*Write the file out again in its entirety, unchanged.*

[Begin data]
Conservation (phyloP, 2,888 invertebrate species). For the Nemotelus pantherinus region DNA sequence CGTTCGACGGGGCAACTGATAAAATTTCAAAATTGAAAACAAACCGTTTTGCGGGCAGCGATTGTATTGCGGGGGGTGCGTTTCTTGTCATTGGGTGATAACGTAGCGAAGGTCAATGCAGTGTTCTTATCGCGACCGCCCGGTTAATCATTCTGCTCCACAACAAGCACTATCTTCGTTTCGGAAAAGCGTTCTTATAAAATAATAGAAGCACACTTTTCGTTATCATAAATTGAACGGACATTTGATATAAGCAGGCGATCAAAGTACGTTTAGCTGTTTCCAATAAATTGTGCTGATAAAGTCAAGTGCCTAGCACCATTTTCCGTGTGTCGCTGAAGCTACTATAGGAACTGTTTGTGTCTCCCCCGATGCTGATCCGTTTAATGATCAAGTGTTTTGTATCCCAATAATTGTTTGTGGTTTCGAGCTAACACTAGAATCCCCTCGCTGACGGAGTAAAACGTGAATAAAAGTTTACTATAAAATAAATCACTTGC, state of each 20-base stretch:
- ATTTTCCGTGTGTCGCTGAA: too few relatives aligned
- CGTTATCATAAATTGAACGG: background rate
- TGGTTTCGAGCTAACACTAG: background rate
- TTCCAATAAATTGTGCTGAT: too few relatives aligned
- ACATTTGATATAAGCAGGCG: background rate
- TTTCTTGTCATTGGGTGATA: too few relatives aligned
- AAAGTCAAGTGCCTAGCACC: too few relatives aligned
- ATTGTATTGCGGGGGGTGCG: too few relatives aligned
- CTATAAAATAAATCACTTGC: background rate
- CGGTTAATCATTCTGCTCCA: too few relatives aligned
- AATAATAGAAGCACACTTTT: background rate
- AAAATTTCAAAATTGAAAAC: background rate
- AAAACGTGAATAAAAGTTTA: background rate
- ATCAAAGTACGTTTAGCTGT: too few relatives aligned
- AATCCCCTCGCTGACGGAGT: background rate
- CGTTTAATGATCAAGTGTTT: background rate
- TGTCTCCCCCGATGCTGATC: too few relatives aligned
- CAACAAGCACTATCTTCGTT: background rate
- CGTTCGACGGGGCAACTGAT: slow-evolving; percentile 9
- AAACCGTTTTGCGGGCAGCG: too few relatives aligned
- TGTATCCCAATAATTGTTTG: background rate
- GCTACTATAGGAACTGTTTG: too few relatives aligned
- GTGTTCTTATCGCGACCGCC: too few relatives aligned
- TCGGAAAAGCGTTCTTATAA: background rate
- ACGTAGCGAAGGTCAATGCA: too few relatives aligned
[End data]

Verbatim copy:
Conservation (phyloP, 2,888 invertebrate species). For the Nemotelus pantherinus region DNA sequence CGTTCGACGGGGCAACTGATAAAATTTCAAAATTGAAAACAAACCGTTTTGCGGGCAGCGATTGTATTGCGGGGGGTGCGTTTCTTGTCATTGGGTGATAACGTAGCGAAGGTCAATGCAGTGTTCTTATCGCGACCGCCCGGTTAATCATTCTGCTCCACAACAAGCACTATCTTCGTTTCGGAAAAGCGTTCTTATAAAATAATAGAAGCACACTTTTCGTTATCATAAATTGAACGGACATTTGATATAAGCAGGCGATCAAAGTACGTTTAGCTGTTTCCAATAAATTGTGCTGATAAAGTCAAGTGCCTAGCACCATTTTCCGTGTGTCGCTGAAGCTACTATAGGAACTGTTTGTGTCTCCCCCGATGCTGATCCGTTTAATGATCAAGTGTTTTGTATCCCAATAATTGTTTGTGGTTTCGAGCTAACACTAGAATCCCCTCGCTGACGGAGTAAAACGTGAATAAAAGTTTACTATAAAATAAATCACTTGC, state of each 20-base stretch:
- ATTTTCCGTGTGTCGCTGAA: too few relatives aligned
- CGTTATCATAAATTGAACGG: background rate
- TGGTTTCGAGCTAACACTAG: background rate
- TTCCAATAAATTGTGCTGAT: too few relatives aligned
- ACATTTGATATAAGCAGGCG: background rate
- TTTCTTGTCATTGGGTGATA: too few relatives aligned
- AAAGTCAAGTGCCTAGCACC: too few relatives aligned
- ATTGTATTGCGGGGGGTGCG: too few relatives aligned
- CTATAAAATAAATCACTTGC: background rate
- CGGTTAATCATTCTGCTCCA: too few relatives aligned
- AATAATAGAAGCACACTTTT: background rate
- AAAATTTCAAAATTGAAAAC: background rate
- AAAACGTGAATAAAAGTTTA: background rate
- ATCAAAGTACGTTTAGCTGT: too few relatives aligned
- AATCCCCTCGCTGACGGAGT: background rate
- CGTTTAATGATCAAGTGTTT: background rate
- TGTCTCCCCCGATGCTGATC: too few relatives aligned
- CAACAAGCACTATCTTCGTT: background rate
- CGTTCGACGGGGCAACTGAT: slow-evolving; percentile 9
- AAACCGTTTTGCGGGCAGCG: too few relatives aligned
- TGTATCCCAATAATTGTTTG: background rate
- GCTACTATAGGAACTGTTTG: too few relatives aligned
- GTGTTCTTATCGCGACCGCC: too few relatives aligned
- TCGGAAAAGCGTTCTTATAA: background rate
- ACGTAGCGAAGGTCAATGCA: too few relatives aligned